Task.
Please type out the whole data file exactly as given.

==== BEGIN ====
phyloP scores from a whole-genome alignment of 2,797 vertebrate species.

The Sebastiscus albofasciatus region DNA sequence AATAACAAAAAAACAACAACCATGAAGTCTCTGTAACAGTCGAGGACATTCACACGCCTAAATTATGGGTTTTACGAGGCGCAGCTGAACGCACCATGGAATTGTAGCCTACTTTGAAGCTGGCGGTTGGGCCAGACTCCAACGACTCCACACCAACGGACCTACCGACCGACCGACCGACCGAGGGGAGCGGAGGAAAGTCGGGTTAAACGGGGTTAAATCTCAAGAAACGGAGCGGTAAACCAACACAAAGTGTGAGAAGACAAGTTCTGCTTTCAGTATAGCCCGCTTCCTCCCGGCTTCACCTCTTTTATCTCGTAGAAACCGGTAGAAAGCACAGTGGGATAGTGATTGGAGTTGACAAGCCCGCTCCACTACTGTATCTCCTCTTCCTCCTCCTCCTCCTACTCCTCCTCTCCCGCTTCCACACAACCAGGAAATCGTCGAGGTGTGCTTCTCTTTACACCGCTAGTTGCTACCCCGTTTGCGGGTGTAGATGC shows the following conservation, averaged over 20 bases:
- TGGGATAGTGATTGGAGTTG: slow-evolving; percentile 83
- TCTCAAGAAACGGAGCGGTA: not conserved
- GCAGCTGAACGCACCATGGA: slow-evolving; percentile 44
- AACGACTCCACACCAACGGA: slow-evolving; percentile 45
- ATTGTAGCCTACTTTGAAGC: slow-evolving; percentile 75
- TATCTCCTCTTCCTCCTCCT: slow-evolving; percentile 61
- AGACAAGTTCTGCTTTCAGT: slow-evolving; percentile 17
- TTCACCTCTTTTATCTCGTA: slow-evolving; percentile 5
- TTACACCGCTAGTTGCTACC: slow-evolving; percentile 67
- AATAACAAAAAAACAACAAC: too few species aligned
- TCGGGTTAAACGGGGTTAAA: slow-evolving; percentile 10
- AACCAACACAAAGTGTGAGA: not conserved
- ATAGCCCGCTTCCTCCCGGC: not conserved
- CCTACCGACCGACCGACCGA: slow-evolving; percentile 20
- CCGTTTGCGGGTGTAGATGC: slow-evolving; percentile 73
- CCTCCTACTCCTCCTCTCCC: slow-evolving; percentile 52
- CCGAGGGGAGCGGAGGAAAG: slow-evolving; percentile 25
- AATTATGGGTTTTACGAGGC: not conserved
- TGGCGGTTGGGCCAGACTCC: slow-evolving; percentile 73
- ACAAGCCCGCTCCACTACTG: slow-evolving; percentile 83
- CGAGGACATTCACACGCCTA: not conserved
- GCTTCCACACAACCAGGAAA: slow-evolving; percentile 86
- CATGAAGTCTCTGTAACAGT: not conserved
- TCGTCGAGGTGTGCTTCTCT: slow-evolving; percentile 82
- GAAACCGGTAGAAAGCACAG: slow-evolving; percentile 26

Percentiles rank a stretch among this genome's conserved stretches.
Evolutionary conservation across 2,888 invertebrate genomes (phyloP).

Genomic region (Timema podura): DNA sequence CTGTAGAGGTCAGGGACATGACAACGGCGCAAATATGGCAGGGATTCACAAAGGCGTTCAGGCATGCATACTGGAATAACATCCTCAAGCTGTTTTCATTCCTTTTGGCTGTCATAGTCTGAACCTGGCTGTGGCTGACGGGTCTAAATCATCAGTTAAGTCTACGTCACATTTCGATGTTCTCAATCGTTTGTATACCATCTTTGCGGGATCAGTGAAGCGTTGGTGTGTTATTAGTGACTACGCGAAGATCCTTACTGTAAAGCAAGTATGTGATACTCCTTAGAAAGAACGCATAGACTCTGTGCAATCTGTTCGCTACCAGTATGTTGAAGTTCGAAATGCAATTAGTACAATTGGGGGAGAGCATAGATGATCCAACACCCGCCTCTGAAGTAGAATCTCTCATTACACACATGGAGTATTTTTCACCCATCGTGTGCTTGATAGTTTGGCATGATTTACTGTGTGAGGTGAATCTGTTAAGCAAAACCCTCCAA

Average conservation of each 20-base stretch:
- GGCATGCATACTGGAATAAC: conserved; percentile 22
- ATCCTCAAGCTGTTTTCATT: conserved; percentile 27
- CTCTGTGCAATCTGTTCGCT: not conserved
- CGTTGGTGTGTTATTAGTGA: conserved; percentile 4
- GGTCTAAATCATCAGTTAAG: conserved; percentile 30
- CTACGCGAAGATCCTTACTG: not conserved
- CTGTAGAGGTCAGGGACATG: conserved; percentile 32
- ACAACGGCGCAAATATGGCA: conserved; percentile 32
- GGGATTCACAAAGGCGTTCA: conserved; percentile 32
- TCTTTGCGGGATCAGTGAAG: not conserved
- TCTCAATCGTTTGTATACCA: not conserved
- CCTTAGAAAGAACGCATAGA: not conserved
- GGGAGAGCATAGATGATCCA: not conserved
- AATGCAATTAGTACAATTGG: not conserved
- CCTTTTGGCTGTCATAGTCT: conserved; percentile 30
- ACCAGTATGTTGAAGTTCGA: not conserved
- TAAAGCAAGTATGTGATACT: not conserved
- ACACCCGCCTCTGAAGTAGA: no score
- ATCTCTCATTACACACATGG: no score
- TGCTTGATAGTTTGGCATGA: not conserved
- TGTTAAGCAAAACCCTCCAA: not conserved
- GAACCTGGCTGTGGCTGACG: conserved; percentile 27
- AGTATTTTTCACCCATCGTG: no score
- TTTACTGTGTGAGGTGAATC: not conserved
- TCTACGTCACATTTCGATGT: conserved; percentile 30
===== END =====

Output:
phyloP scores from a whole-genome alignment of 2,797 vertebrate species.

The Sebastiscus albofasciatus region DNA sequence AATAACAAAAAAACAACAACCATGAAGTCTCTGTAACAGTCGAGGACATTCACACGCCTAAATTATGGGTTTTACGAGGCGCAGCTGAACGCACCATGGAATTGTAGCCTACTTTGAAGCTGGCGGTTGGGCCAGACTCCAACGACTCCACACCAACGGACCTACCGACCGACCGACCGACCGAGGGGAGCGGAGGAAAGTCGGGTTAAACGGGGTTAAATCTCAAGAAACGGAGCGGTAAACCAACACAAAGTGTGAGAAGACAAGTTCTGCTTTCAGTATAGCCCGCTTCCTCCCGGCTTCACCTCTTTTATCTCGTAGAAACCGGTAGAAAGCACAGTGGGATAGTGATTGGAGTTGACAAGCCCGCTCCACTACTGTATCTCCTCTTCCTCCTCCTCCTCCTACTCCTCCTCTCCCGCTTCCACACAACCAGGAAATCGTCGAGGTGTGCTTCTCTTTACACCGCTAGTTGCTACCCCGTTTGCGGGTGTAGATGC shows the following conservation, averaged over 20 bases:
- TGGGATAGTGATTGGAGTTG: slow-evolving; percentile 83
- TCTCAAGAAACGGAGCGGTA: not conserved
- GCAGCTGAACGCACCATGGA: slow-evolving; percentile 44
- AACGACTCCACACCAACGGA: slow-evolving; percentile 45
- ATTGTAGCCTACTTTGAAGC: slow-evolving; percentile 75
- TATCTCCTCTTCCTCCTCCT: slow-evolving; percentile 61
- AGACAAGTTCTGCTTTCAGT: slow-evolving; percentile 17
- TTCACCTCTTTTATCTCGTA: slow-evolving; percentile 5
- TTACACCGCTAGTTGCTACC: slow-evolving; percentile 67
- AATAACAAAAAAACAACAAC: too few species aligned
- TCGGGTTAAACGGGGTTAAA: slow-evolving; percentile 10
- AACCAACACAAAGTGTGAGA: not conserved
- ATAGCCCGCTTCCTCCCGGC: not conserved
- CCTACCGACCGACCGACCGA: slow-evolving; percentile 20
- CCGTTTGCGGGTGTAGATGC: slow-evolving; percentile 73
- CCTCCTACTCCTCCTCTCCC: slow-evolving; percentile 52
- CCGAGGGGAGCGGAGGAAAG: slow-evolving; percentile 25
- AATTATGGGTTTTACGAGGC: not conserved
- TGGCGGTTGGGCCAGACTCC: slow-evolving; percentile 73
- ACAAGCCCGCTCCACTACTG: slow-evolving; percentile 83
- CGAGGACATTCACACGCCTA: not conserved
- GCTTCCACACAACCAGGAAA: slow-evolving; percentile 86
- CATGAAGTCTCTGTAACAGT: not conserved
- TCGTCGAGGTGTGCTTCTCT: slow-evolving; percentile 82
- GAAACCGGTAGAAAGCACAG: slow-evolving; percentile 26

Percentiles rank a stretch among this genome's conserved stretches.
Evolutionary conservation across 2,888 invertebrate genomes (phyloP).

Genomic region (Timema podura): DNA sequence CTGTAGAGGTCAGGGACATGACAACGGCGCAAATATGGCAGGGATTCACAAAGGCGTTCAGGCATGCATACTGGAATAACATCCTCAAGCTGTTTTCATTCCTTTTGGCTGTCATAGTCTGAACCTGGCTGTGGCTGACGGGTCTAAATCATCAGTTAAGTCTACGTCACATTTCGATGTTCTCAATCGTTTGTATACCATCTTTGCGGGATCAGTGAAGCGTTGGTGTGTTATTAGTGACTACGCGAAGATCCTTACTGTAAAGCAAGTATGTGATACTCCTTAGAAAGAACGCATAGACTCTGTGCAATCTGTTCGCTACCAGTATGTTGAAGTTCGAAATGCAATTAGTACAATTGGGGGAGAGCATAGATGATCCAACACCCGCCTCTGAAGTAGAATCTCTCATTACACACATGGAGTATTTTTCACCCATCGTGTGCTTGATAGTTTGGCATGATTTACTGTGTGAGGTGAATCTGTTAAGCAAAACCCTCCAA

Average conservation of each 20-base stretch:
- GGCATGCATACTGGAATAAC: conserved; percentile 22
- ATCCTCAAGCTGTTTTCATT: conserved; percentile 27
- CTCTGTGCAATCTGTTCGCT: not conserved
- CGTTGGTGTGTTATTAGTGA: conserved; percentile 4
- GGTCTAAATCATCAGTTAAG: conserved; percentile 30
- CTACGCGAAGATCCTTACTG: not conserved
- CTGTAGAGGTCAGGGACATG: conserved; percentile 32
- ACAACGGCGCAAATATGGCA: conserved; percentile 32
- GGGATTCACAAAGGCGTTCA: conserved; percentile 32
- TCTTTGCGGGATCAGTGAAG: not conserved
- TCTCAATCGTTTGTATACCA: not conserved
- CCTTAGAAAGAACGCATAGA: not conserved
- GGGAGAGCATAGATGATCCA: not conserved
- AATGCAATTAGTACAATTGG: not conserved
- CCTTTTGGCTGTCATAGTCT: conserved; percentile 30
- ACCAGTATGTTGAAGTTCGA: not conserved
- TAAAGCAAGTATGTGATACT: not conserved
- ACACCCGCCTCTGAAGTAGA: no score
- ATCTCTCATTACACACATGG: no score
- TGCTTGATAGTTTGGCATGA: not conserved
- TGTTAAGCAAAACCCTCCAA: not conserved
- GAACCTGGCTGTGGCTGACG: conserved; percentile 27
- AGTATTTTTCACCCATCGTG: no score
- TTTACTGTGTGAGGTGAATC: not conserved
- TCTACGTCACATTTCGATGT: conserved; percentile 30